98. Memory, being what it is, I find it hard to believe a whole lot of what his disciples claim Jesus said and did. I don’t know that you are delusional because you feel a sense of presence in your life. I sometimes feel a sense of a presence, as well, although in my case, I seriously doubt it is Jesus. What you say could conceivably be. Perhaps you and I have wanted to believe such and we create the presence in our mind. Or perhaps it is “real.” Either way works for me. I am not qualified to say which it is. Realistically, I think it is more what we want to believe but I could go either way on this one.

    If Mark is not quite up to the task of humoring me, perhaps someone else can answer some of the questions I posed in my previous post about this whole issue of Jesus “dying for my sins.” I have never been able to buy that one.


  99. LEB, Atonement is somewhat paradoxical. I tend towards Calvinism, which is different that what most would consider Fundamentalism. Two of Calvin’s five points (TULIP) are applicable to atonement. First of all, L – Limited atonement. Calvin would say that if Jesus died for all, then all would be saved. Calvin would say that Jesus died only for his sheep. He didn’t die for the goats. Now, the gift of salvation is freely available in the truest sense, but only those who accept it are the sheep.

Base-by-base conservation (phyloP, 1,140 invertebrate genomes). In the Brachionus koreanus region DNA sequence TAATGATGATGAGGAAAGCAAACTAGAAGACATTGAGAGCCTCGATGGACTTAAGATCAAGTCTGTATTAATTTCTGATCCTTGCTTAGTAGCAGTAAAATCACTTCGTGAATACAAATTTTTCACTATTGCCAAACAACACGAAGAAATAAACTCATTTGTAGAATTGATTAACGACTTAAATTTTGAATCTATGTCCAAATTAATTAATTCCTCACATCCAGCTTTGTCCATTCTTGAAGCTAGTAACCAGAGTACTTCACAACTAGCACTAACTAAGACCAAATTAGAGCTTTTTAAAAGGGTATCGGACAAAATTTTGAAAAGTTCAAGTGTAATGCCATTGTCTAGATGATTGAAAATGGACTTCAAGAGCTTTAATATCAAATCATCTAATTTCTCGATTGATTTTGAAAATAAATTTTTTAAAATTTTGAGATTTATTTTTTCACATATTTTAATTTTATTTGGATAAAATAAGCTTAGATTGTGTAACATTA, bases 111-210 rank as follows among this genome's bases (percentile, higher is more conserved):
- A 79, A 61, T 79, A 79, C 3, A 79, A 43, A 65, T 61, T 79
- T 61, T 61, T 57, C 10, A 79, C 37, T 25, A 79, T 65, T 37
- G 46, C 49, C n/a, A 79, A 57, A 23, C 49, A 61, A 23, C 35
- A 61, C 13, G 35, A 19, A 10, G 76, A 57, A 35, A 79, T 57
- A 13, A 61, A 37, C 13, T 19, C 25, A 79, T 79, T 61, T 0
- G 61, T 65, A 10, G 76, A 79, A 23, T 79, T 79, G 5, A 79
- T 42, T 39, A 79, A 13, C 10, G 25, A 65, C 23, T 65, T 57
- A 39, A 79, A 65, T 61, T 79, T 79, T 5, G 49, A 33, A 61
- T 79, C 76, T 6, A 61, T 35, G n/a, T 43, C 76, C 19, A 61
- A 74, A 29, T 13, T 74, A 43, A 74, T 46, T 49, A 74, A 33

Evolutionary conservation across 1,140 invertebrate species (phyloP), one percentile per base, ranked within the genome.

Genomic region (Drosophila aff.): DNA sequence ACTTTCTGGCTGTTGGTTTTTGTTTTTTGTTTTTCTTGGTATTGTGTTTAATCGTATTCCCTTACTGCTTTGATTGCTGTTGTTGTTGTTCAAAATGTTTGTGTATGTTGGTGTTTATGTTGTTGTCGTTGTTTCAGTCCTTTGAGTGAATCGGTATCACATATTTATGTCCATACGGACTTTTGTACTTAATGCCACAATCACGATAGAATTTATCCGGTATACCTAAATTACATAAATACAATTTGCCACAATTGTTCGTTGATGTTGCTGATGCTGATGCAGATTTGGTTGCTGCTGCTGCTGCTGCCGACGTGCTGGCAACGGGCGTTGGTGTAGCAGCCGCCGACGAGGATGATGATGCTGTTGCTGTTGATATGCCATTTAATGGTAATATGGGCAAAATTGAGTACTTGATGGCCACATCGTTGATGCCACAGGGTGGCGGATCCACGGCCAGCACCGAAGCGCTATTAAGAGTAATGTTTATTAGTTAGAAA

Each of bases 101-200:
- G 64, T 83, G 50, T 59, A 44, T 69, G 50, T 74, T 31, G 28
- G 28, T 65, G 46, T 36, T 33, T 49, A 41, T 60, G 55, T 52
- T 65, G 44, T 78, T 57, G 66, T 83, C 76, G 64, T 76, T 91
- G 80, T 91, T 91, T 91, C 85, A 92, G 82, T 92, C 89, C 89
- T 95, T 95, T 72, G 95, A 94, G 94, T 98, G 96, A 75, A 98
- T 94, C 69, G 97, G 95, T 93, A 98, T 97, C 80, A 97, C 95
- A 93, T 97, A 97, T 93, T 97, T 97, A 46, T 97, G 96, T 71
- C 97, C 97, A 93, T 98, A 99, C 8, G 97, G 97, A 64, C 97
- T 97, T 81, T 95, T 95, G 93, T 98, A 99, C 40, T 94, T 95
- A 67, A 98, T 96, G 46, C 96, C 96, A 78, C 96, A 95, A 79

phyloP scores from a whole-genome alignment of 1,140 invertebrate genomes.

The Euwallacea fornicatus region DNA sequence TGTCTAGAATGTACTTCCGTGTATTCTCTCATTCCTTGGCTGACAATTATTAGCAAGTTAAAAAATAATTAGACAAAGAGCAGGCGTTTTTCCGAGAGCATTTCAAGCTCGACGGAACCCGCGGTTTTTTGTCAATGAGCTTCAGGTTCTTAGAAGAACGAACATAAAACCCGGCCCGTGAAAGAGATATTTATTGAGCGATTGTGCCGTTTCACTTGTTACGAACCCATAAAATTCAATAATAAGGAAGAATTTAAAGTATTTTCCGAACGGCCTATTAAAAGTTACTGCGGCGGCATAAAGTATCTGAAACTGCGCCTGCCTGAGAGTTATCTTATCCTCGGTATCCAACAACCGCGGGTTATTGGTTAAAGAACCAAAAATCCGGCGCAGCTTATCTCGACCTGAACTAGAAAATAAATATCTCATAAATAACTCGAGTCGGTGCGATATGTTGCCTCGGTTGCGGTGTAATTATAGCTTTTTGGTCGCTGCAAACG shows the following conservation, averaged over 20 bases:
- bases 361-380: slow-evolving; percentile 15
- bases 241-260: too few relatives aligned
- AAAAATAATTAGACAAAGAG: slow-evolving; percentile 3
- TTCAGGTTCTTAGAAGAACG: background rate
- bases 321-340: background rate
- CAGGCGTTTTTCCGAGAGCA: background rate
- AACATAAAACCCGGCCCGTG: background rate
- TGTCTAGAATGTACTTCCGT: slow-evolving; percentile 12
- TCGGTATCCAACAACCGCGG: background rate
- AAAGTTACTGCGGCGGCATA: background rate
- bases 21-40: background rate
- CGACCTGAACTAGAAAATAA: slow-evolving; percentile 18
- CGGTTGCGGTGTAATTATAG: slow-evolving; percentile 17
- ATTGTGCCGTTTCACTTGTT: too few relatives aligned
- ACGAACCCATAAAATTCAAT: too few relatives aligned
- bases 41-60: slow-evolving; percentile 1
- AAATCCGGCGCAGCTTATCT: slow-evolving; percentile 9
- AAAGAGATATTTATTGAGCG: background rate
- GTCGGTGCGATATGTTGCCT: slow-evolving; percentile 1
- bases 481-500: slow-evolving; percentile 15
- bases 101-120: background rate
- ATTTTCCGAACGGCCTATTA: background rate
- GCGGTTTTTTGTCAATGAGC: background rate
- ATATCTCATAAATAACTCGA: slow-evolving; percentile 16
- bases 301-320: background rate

The work of the Holy Spirit is somewhat not disputed, although the extent is. Dispensationalists would say that the Holy Spirit brings a spiritually dead person to the point where s/he can decide for or against God. Calvinists would say that the Holy Spirit brings that person to a point where s/he would never decide against the free gift. That is the I – Irresistible Grace.